The revered medieval teacher's path to learning shows us that education isn't one-size-fits all.
As a homeschooled child, my education took strange paths. This was back in the 80s when homeschoolers were still fringe — not like today when a significant percentage of children are learning at home. There were fewer co-ops and group activities back then. Even so, my brothers and I managed to join a homeschool band, play on organized sports teams, take part in plays, and participate in various social events.
As far as the actual education, we had a core curriculum but there was plenty of flexibility. And that’s where things got strange. After eating my extremely healthy breakfast consisting of a s’more Pop Tart and watching a re-run of Matlock, I was ready to get down to business. Math and science were first. I wanted to get them done and out of the way because I hated them both and struggled mightily with understanding them. After that, I was free to focus on my real passions, which were reading long, depressing Russian novels, drafting architectural plans for fictional homes, playing with castle-themed LEGO, and researching medieval society. This is how I occupied my time until my friends got home from school.
The flexibility of my schooling allowed me to develop my passions.
For the most part, my parents didn’t have to pressure me to learn. I simply did what I liked to do and it turned out okay. In the meantime, my older brother was teaching himself computer programming and designing board games. That was what he liked to do. This approach to education probably seems odd. We were all over the map. But in historical terms, this was how most children were educated. I think of Abe Lincoln as a child reading books in the loft of a log cabin by candlelight, or Alexander Hamilton at the age of 12 teaching himself the art of writing and rhetoric in order to win entrance into Harvard.
Even earlier, in the medieval world, the vast majority of children learned directly at home from their parents. Their education wasn’t uniform, but it got the job done. The medieval age produced the most beautiful architecture and music in the world. It also created a strong philosophical tradition and laid down the foundations of the scientific method.
One of the most impressive masters of the medieval academic tradition is St. Albert the Great, who was born right around the year 1200. As his fame grew, Albert came to be known as a polymath. A polymath is a person whose mastery of knowledge spans a substantial number of subjects, an intellectual jack-of-all-trades. He went on to tutor other famous intellects such as St. Thomas Aquinas.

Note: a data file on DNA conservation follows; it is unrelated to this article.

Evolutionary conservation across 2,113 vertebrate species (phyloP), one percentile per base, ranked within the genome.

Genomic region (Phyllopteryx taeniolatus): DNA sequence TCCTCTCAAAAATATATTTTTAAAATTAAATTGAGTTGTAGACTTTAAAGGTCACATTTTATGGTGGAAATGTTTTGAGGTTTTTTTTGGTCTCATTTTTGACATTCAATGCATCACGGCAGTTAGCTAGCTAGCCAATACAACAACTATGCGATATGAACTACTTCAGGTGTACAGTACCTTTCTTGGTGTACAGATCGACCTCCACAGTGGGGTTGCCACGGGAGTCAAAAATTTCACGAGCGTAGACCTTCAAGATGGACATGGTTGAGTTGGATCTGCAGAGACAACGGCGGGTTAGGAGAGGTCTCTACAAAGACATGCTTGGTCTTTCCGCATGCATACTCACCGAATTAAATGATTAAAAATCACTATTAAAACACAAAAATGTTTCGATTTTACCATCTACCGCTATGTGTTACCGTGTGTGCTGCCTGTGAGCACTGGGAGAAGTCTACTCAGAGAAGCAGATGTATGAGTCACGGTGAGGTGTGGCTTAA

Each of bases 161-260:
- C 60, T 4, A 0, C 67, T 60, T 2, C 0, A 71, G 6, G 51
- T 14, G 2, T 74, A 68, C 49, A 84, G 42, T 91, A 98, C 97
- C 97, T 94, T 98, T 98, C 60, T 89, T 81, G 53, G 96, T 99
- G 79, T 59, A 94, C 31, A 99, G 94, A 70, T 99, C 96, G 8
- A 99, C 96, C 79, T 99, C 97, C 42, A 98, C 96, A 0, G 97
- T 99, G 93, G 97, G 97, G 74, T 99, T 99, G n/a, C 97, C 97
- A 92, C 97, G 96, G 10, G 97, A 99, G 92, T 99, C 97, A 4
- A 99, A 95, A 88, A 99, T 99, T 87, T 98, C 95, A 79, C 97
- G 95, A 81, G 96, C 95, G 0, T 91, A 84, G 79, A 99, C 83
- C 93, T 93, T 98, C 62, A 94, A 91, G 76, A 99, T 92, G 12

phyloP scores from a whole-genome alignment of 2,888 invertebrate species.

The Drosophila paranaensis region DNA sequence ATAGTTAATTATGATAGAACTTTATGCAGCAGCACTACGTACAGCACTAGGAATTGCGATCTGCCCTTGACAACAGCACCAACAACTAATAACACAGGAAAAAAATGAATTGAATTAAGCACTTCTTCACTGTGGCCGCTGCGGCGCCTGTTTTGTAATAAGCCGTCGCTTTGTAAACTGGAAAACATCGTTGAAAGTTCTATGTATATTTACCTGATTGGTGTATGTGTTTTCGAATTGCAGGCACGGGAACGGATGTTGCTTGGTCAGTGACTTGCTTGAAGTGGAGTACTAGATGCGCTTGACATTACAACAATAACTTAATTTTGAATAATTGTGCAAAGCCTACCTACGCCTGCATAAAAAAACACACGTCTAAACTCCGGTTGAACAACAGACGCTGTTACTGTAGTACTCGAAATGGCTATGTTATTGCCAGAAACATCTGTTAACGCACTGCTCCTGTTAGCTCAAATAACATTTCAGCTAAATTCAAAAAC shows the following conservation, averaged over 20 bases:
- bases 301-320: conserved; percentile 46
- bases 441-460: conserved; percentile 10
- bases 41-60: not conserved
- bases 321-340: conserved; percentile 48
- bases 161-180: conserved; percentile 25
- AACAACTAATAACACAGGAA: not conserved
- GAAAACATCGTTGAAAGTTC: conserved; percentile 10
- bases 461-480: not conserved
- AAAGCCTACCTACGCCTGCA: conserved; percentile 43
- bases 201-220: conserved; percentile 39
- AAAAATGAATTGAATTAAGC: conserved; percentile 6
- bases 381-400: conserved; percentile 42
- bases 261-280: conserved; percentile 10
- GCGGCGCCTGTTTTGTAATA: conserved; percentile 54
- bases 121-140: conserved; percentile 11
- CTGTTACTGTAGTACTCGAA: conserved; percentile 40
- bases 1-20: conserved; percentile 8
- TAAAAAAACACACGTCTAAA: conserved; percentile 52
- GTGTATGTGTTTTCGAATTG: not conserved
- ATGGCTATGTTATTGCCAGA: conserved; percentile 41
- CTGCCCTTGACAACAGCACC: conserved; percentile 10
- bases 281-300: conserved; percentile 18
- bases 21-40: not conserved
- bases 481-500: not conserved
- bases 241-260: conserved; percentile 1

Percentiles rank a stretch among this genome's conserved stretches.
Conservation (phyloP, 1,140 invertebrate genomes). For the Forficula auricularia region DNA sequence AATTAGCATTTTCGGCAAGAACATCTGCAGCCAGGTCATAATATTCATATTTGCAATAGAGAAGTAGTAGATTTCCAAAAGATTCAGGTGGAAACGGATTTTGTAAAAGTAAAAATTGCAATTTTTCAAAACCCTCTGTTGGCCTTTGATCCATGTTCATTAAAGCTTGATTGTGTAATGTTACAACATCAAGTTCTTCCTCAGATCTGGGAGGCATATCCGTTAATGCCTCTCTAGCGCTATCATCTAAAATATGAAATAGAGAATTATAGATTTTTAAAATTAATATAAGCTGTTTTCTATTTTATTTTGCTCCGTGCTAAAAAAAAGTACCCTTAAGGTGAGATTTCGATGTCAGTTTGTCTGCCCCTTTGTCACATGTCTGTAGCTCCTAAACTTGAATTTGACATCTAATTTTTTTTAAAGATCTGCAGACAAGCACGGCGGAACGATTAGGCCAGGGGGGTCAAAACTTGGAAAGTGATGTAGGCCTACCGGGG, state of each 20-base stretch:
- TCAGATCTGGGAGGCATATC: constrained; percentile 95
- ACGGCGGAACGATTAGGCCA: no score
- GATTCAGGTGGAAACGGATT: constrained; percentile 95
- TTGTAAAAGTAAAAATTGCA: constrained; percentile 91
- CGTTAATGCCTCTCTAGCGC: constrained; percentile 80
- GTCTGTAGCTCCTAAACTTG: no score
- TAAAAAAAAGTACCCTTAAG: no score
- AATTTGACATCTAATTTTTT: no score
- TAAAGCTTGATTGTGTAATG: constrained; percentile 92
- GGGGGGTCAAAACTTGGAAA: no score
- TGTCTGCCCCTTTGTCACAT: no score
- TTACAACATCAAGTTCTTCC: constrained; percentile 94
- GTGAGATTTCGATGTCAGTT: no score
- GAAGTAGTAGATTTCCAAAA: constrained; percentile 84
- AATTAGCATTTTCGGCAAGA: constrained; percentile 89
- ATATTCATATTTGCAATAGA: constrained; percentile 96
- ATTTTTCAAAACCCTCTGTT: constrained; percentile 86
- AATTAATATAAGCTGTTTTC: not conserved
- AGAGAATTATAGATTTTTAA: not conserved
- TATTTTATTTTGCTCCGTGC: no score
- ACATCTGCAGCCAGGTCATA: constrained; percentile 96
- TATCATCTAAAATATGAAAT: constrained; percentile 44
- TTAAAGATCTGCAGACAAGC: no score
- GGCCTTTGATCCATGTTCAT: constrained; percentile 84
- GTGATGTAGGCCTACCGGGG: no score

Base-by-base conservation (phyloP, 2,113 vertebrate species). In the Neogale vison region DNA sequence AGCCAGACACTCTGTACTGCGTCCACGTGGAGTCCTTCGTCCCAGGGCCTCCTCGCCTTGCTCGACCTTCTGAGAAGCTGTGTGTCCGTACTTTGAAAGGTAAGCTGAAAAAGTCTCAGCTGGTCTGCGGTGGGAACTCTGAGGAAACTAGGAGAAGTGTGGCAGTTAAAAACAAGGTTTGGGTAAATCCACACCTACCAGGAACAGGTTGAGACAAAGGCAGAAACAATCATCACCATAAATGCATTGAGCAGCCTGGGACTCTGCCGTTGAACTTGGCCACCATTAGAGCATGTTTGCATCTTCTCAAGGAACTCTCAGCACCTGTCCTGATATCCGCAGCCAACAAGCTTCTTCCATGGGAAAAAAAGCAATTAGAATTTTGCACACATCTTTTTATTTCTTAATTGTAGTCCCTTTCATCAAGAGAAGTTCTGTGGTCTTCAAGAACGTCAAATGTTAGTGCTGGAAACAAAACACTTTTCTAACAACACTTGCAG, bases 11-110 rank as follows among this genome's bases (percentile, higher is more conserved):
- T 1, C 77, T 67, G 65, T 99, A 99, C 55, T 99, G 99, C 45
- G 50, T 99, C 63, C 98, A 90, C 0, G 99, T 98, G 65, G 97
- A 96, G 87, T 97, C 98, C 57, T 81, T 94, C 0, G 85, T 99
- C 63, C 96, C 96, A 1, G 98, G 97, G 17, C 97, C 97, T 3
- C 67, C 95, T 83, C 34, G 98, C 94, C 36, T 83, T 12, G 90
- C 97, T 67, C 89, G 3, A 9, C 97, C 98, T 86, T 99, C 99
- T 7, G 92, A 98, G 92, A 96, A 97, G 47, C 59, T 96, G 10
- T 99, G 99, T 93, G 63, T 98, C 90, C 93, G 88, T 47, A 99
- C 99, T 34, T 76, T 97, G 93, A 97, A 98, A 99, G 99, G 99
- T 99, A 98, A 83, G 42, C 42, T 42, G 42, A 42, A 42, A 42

What isn’t well-known about Albert is that, as a youth, he was considered a slow learner (strangely enough, Aquinas had the same reputation). His interests as a boy weren’t what might be expected from a world-renowned intellect. According to Kevin Vost’s book on Albert, as a young man he took a great interest in falconry. He was interested in all sorts of bird behaviors and knew a lot about fish. Sounds like a typical homeschool kid.
Albert did receive some formal education, either at home from a tutor or at a cathedral school. He learned Latin and how to chant the Mass. He would have read Aesop’s fables, the Bible, and Roman philosophy. He probably would have memorized poetry and great political speeches from men like Cicero. The medieval system had certain foundational educational commitments, but remained flexible and encouraged students to seek the truth wherever it might be found. This approach served Albert well.
It wasn’t a straight path, though, from a slow-learning, hawk-obsessed youth to intellectual superstar. Albert, it turns out, particularly struggled with science. Vost writes, “Whatever he learned in the evening seemed to vanish from his mind by the time he arose in the morning.” Eventually, his academic difficulties were solved in an unusual way. The Blessed Virgin Mary came to him and he begged her to assist him in gaining wisdom. She agreed but told him that by the end of his life, his intellect would disappear and he would return to being as simple as a child.
I wish I’d had divine intervention in my math lessons. I really needed it.
The lesson from the life of St. Albert – leaving aside the supernatural element of it – is that education isn’t one-size-fits all. Some of us are good at some things and others are good at other things. There’s nothing wrong with pursuing personal interests and focusing on particular aspects of education, particularly if such an approach kindles a life-long love for learning.
It’s important to keep working at a good, overall education – I wasn’t allowed to give up on math or science – but at the same time it’s okay to give extra time to what we really enjoy. For me, it was literature and art. For St. Albert, it was nature. For you, it could be anything at all.
We all learn in our own ways, at our own pace, and have different learning styles. That’s okay. In fact, that diversity is a strength because it allows us to learn in ways that we love and helps education to become integrated into our lives moving forward.
To this day, I love reading for pleasure, love art, and I love writing. My children are still learning what they love, and by giving them that freedom to explore, learning will become a way of life. I’m excited to see where these strange paths will lead them.